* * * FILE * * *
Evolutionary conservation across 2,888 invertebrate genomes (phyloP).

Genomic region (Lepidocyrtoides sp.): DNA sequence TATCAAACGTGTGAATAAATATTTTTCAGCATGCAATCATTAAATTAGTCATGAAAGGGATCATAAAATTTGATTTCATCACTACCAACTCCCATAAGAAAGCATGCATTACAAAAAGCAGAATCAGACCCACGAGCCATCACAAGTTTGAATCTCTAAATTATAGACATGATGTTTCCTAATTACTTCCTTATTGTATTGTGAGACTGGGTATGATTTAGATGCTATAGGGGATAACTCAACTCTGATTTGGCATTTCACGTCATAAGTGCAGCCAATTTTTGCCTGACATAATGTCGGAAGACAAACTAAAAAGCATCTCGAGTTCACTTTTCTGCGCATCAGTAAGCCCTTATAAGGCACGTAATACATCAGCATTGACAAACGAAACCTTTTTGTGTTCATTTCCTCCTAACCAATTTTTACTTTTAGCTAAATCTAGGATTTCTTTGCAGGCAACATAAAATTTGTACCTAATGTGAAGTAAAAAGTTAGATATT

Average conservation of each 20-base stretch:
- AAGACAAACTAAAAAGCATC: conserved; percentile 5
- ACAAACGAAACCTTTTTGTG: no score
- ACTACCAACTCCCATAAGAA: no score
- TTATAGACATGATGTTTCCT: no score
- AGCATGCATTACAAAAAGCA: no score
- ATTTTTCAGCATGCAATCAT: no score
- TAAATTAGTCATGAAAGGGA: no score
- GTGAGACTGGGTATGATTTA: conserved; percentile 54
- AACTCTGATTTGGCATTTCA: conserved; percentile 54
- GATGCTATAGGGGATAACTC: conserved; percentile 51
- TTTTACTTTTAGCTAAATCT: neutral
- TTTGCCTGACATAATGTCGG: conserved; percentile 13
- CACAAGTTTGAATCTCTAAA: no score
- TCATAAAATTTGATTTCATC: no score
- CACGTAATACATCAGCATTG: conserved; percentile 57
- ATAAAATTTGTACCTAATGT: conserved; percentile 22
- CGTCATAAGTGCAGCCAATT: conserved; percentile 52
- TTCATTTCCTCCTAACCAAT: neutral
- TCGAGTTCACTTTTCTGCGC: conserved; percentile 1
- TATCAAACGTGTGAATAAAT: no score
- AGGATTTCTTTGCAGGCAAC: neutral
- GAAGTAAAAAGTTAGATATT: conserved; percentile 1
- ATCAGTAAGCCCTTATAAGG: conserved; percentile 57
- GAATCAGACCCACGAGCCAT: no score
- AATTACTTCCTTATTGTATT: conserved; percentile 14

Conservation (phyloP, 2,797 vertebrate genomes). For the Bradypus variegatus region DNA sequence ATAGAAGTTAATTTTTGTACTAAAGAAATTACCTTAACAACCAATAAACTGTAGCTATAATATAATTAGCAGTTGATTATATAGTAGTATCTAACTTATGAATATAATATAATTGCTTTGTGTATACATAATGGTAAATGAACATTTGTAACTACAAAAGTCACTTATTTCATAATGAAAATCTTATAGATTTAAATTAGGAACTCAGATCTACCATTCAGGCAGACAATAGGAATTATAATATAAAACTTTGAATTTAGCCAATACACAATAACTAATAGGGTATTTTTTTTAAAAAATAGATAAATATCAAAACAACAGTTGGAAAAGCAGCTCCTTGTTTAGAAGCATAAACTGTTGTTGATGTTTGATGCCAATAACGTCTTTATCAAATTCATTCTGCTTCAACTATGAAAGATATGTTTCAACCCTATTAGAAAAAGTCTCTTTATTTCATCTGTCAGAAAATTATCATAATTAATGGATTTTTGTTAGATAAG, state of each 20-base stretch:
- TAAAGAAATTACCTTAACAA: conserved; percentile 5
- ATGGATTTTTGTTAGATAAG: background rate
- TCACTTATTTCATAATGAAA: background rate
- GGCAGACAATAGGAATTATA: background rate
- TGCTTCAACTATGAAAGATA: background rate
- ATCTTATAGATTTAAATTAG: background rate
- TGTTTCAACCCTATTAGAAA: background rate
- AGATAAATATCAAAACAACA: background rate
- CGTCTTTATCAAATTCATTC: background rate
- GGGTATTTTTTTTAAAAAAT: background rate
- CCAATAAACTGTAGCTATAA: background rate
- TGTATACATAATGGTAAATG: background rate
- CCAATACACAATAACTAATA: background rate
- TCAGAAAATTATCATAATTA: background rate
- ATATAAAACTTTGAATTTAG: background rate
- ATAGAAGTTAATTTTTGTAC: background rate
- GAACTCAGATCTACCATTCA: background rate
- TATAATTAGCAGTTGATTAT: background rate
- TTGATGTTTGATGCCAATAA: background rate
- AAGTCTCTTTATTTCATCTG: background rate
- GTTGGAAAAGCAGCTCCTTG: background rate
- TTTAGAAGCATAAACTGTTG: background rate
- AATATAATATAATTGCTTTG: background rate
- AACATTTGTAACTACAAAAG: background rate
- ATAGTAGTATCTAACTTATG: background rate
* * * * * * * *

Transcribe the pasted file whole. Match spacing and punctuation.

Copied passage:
Evolutionary conservation across 2,888 invertebrate genomes (phyloP).

Genomic region (Lepidocyrtoides sp.): DNA sequence TATCAAACGTGTGAATAAATATTTTTCAGCATGCAATCATTAAATTAGTCATGAAAGGGATCATAAAATTTGATTTCATCACTACCAACTCCCATAAGAAAGCATGCATTACAAAAAGCAGAATCAGACCCACGAGCCATCACAAGTTTGAATCTCTAAATTATAGACATGATGTTTCCTAATTACTTCCTTATTGTATTGTGAGACTGGGTATGATTTAGATGCTATAGGGGATAACTCAACTCTGATTTGGCATTTCACGTCATAAGTGCAGCCAATTTTTGCCTGACATAATGTCGGAAGACAAACTAAAAAGCATCTCGAGTTCACTTTTCTGCGCATCAGTAAGCCCTTATAAGGCACGTAATACATCAGCATTGACAAACGAAACCTTTTTGTGTTCATTTCCTCCTAACCAATTTTTACTTTTAGCTAAATCTAGGATTTCTTTGCAGGCAACATAAAATTTGTACCTAATGTGAAGTAAAAAGTTAGATATT

Average conservation of each 20-base stretch:
- AAGACAAACTAAAAAGCATC: conserved; percentile 5
- ACAAACGAAACCTTTTTGTG: no score
- ACTACCAACTCCCATAAGAA: no score
- TTATAGACATGATGTTTCCT: no score
- AGCATGCATTACAAAAAGCA: no score
- ATTTTTCAGCATGCAATCAT: no score
- TAAATTAGTCATGAAAGGGA: no score
- GTGAGACTGGGTATGATTTA: conserved; percentile 54
- AACTCTGATTTGGCATTTCA: conserved; percentile 54
- GATGCTATAGGGGATAACTC: conserved; percentile 51
- TTTTACTTTTAGCTAAATCT: neutral
- TTTGCCTGACATAATGTCGG: conserved; percentile 13
- CACAAGTTTGAATCTCTAAA: no score
- TCATAAAATTTGATTTCATC: no score
- CACGTAATACATCAGCATTG: conserved; percentile 57
- ATAAAATTTGTACCTAATGT: conserved; percentile 22
- CGTCATAAGTGCAGCCAATT: conserved; percentile 52
- TTCATTTCCTCCTAACCAAT: neutral
- TCGAGTTCACTTTTCTGCGC: conserved; percentile 1
- TATCAAACGTGTGAATAAAT: no score
- AGGATTTCTTTGCAGGCAAC: neutral
- GAAGTAAAAAGTTAGATATT: conserved; percentile 1
- ATCAGTAAGCCCTTATAAGG: conserved; percentile 57
- GAATCAGACCCACGAGCCAT: no score
- AATTACTTCCTTATTGTATT: conserved; percentile 14

Conservation (phyloP, 2,797 vertebrate genomes). For the Bradypus variegatus region DNA sequence ATAGAAGTTAATTTTTGTACTAAAGAAATTACCTTAACAACCAATAAACTGTAGCTATAATATAATTAGCAGTTGATTATATAGTAGTATCTAACTTATGAATATAATATAATTGCTTTGTGTATACATAATGGTAAATGAACATTTGTAACTACAAAAGTCACTTATTTCATAATGAAAATCTTATAGATTTAAATTAGGAACTCAGATCTACCATTCAGGCAGACAATAGGAATTATAATATAAAACTTTGAATTTAGCCAATACACAATAACTAATAGGGTATTTTTTTTAAAAAATAGATAAATATCAAAACAACAGTTGGAAAAGCAGCTCCTTGTTTAGAAGCATAAACTGTTGTTGATGTTTGATGCCAATAACGTCTTTATCAAATTCATTCTGCTTCAACTATGAAAGATATGTTTCAACCCTATTAGAAAAAGTCTCTTTATTTCATCTGTCAGAAAATTATCATAATTAATGGATTTTTGTTAGATAAG, state of each 20-base stretch:
- TAAAGAAATTACCTTAACAA: conserved; percentile 5
- ATGGATTTTTGTTAGATAAG: background rate
- TCACTTATTTCATAATGAAA: background rate
- GGCAGACAATAGGAATTATA: background rate
- TGCTTCAACTATGAAAGATA: background rate
- ATCTTATAGATTTAAATTAG: background rate
- TGTTTCAACCCTATTAGAAA: background rate
- AGATAAATATCAAAACAACA: background rate
- CGTCTTTATCAAATTCATTC: background rate
- GGGTATTTTTTTTAAAAAAT: background rate
- CCAATAAACTGTAGCTATAA: background rate
- TGTATACATAATGGTAAATG: background rate
- CCAATACACAATAACTAATA: background rate
- TCAGAAAATTATCATAATTA: background rate
- ATATAAAACTTTGAATTTAG: background rate
- ATAGAAGTTAATTTTTGTAC: background rate
- GAACTCAGATCTACCATTCA: background rate
- TATAATTAGCAGTTGATTAT: background rate
- TTGATGTTTGATGCCAATAA: background rate
- AAGTCTCTTTATTTCATCTG: background rate
- GTTGGAAAAGCAGCTCCTTG: background rate
- TTTAGAAGCATAAACTGTTG: background rate
- AATATAATATAATTGCTTTG: background rate
- AACATTTGTAACTACAAAAG: background rate
- ATAGTAGTATCTAACTTATG: background rate